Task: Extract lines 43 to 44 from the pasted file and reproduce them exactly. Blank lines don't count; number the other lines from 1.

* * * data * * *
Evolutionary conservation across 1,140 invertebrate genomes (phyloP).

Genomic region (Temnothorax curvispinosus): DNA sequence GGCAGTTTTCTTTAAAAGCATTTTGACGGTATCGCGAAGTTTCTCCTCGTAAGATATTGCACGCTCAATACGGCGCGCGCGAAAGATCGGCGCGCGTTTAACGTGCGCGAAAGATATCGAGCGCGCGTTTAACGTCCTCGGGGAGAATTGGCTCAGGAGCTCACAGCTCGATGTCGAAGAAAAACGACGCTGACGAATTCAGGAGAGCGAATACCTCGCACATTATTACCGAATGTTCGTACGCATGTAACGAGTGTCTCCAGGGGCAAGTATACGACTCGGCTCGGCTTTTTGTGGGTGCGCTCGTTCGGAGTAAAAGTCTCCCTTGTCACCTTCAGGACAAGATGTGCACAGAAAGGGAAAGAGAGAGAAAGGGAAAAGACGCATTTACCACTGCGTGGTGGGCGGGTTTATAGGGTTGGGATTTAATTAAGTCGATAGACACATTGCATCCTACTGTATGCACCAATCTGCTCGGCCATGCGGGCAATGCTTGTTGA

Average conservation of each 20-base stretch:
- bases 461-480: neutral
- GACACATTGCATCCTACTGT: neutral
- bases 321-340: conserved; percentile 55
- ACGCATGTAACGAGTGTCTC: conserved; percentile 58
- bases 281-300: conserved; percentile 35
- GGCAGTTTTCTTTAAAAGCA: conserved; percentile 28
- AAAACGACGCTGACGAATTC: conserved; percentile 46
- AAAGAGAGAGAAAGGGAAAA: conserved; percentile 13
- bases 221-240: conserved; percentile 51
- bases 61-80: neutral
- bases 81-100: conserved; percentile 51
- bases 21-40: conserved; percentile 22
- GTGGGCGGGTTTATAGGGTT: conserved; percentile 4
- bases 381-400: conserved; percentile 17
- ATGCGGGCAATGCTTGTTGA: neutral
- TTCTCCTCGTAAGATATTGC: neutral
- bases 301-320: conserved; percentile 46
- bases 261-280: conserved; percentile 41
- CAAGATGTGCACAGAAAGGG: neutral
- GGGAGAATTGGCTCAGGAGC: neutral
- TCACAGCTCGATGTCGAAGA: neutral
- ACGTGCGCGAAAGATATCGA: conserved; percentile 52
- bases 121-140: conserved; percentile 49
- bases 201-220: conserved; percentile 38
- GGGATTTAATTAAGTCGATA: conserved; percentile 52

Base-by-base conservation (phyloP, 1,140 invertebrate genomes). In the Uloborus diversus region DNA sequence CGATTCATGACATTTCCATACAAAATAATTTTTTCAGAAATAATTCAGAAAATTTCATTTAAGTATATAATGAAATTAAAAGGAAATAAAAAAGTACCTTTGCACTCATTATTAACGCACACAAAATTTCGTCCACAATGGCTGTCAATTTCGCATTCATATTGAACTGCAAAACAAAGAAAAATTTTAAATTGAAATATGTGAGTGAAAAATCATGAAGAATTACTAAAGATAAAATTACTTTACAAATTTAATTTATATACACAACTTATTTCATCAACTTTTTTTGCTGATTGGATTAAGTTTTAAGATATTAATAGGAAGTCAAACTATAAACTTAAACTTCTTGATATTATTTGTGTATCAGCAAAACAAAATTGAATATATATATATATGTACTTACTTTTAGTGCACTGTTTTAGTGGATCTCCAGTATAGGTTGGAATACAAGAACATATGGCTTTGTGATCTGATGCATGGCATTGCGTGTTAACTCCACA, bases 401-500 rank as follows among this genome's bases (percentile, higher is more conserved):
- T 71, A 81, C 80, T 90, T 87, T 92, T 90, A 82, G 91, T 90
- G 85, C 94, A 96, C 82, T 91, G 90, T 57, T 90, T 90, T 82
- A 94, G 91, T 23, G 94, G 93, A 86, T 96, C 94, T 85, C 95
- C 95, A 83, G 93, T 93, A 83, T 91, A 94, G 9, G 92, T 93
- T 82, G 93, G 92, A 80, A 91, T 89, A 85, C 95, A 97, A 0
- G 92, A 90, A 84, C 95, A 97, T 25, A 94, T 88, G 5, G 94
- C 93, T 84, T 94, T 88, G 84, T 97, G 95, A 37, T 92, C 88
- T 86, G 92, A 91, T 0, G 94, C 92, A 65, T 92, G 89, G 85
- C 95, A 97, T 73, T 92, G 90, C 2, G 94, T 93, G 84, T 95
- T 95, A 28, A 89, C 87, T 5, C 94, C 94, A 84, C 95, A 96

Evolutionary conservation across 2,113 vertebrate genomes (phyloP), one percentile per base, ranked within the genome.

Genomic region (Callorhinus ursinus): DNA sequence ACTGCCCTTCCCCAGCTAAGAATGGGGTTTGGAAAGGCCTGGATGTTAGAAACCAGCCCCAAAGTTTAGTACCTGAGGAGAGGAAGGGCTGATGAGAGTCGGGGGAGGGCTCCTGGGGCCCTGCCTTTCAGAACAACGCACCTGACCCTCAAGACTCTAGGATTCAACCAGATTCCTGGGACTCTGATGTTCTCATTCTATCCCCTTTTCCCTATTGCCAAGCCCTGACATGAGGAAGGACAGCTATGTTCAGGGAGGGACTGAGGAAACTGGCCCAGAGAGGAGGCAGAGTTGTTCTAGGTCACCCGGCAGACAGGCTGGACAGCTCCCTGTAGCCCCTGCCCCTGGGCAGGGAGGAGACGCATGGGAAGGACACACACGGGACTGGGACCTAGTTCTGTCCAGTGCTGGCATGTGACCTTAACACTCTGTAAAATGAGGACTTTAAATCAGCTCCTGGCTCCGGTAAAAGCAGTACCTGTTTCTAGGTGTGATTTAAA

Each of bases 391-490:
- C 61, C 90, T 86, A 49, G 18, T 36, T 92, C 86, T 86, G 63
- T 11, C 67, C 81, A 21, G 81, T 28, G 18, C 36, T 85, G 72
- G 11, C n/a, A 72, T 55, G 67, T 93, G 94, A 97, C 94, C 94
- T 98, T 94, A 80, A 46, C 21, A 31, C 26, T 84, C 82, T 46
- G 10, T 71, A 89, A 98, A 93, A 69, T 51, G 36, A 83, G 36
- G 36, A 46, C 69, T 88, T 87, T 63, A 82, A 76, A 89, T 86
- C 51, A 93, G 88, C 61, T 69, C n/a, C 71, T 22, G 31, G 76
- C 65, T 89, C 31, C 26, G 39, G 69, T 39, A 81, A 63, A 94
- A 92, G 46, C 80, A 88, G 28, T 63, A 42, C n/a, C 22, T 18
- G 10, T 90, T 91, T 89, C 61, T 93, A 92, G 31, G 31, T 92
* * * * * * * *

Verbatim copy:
- C 61, C 90, T 86, A 49, G 18, T 36, T 92, C 86, T 86, G 63
- T 11, C 67, C 81, A 21, G 81, T 28, G 18, C 36, T 85, G 72